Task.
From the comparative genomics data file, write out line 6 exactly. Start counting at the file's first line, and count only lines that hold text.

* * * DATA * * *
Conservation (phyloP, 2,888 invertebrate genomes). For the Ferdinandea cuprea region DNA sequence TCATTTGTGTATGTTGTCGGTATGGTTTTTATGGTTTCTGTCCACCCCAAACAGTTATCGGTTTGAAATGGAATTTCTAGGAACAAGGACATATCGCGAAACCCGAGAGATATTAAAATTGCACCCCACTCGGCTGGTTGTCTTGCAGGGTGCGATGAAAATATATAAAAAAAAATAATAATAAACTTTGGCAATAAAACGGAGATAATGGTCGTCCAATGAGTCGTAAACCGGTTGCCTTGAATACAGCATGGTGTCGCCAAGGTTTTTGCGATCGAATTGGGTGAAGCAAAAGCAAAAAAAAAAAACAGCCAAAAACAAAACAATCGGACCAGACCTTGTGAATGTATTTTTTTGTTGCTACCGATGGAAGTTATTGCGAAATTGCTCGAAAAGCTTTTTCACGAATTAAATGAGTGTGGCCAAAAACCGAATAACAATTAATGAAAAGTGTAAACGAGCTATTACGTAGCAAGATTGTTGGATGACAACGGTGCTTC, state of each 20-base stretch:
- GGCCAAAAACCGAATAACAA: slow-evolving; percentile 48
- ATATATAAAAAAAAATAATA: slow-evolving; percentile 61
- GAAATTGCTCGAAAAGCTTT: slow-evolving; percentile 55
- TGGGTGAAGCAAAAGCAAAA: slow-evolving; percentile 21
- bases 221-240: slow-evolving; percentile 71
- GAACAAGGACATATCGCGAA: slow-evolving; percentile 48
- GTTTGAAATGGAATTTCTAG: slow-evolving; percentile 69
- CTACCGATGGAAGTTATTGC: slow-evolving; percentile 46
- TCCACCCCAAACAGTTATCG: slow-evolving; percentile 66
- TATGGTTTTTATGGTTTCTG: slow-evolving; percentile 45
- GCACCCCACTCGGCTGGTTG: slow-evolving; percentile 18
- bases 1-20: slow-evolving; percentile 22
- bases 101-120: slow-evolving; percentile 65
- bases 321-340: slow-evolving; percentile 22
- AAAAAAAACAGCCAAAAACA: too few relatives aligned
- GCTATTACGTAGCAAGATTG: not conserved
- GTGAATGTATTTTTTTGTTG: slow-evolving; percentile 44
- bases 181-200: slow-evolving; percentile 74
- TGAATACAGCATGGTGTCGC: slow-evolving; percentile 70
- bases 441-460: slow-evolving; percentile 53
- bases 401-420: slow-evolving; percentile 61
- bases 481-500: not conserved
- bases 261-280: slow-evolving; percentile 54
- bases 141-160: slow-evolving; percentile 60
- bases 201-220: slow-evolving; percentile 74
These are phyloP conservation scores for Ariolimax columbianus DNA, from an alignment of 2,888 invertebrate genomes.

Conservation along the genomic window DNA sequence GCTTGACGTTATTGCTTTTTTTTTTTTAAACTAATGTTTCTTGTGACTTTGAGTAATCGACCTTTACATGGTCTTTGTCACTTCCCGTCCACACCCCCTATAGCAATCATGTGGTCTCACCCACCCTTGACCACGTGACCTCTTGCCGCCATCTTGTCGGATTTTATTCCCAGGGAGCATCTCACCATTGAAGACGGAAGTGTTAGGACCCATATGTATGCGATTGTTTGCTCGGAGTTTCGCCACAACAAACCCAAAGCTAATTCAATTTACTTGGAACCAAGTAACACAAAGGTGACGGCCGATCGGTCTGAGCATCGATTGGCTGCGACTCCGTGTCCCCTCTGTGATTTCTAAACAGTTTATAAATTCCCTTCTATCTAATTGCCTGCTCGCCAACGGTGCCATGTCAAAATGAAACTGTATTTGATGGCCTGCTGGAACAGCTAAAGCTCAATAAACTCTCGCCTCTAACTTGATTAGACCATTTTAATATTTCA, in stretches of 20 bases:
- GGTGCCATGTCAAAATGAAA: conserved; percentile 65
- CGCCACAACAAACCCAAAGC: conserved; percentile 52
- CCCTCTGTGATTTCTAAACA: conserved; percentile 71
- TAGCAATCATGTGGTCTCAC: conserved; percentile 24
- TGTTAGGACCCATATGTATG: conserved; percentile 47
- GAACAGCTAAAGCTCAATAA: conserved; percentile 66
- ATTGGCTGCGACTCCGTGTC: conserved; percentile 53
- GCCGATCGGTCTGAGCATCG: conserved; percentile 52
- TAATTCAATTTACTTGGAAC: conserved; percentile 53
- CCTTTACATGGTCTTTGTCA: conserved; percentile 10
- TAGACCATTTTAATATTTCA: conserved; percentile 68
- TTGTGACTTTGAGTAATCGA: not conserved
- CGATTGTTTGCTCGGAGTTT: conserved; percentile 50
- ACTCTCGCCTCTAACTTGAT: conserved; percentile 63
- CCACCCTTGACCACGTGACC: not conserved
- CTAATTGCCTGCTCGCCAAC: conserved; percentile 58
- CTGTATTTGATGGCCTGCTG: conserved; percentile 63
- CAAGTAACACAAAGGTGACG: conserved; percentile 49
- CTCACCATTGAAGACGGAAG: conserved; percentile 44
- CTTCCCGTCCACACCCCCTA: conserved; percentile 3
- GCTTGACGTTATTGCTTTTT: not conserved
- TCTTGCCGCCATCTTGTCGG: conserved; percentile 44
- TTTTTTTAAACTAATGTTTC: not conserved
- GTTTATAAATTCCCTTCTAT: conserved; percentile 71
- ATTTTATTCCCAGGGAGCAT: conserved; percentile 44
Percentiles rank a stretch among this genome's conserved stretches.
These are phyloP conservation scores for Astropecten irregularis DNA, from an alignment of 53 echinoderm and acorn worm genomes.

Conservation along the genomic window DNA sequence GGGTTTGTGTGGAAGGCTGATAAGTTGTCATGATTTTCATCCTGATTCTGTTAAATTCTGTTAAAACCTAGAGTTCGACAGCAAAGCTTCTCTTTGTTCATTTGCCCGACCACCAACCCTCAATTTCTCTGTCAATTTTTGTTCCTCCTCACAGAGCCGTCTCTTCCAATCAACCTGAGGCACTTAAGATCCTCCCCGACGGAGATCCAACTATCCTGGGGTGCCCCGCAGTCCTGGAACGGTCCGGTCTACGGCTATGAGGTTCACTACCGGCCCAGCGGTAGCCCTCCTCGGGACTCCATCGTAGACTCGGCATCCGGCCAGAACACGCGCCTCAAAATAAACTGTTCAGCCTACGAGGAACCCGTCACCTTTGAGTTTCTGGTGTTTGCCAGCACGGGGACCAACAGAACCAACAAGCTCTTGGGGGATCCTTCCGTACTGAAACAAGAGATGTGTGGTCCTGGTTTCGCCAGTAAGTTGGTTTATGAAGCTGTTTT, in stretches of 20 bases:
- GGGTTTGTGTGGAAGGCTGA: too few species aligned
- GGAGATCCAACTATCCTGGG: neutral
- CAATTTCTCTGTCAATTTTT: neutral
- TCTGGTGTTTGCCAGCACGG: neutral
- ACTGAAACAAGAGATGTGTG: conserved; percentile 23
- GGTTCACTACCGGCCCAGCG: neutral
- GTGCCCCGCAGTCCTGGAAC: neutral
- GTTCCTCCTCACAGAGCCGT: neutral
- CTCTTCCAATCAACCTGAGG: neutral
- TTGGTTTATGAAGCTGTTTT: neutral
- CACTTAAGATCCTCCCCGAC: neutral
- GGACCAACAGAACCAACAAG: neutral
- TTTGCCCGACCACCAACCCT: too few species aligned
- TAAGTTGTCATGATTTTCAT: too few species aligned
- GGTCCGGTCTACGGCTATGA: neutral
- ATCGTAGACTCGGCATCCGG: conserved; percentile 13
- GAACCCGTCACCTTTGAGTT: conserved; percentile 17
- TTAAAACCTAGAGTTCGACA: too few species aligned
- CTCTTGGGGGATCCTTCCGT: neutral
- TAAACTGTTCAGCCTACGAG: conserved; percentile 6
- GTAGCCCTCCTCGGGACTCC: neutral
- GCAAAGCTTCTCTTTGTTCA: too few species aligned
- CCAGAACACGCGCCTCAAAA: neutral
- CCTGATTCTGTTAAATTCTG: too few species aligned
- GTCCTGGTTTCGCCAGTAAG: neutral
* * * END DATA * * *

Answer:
- bases 221-240: slow-evolving; percentile 71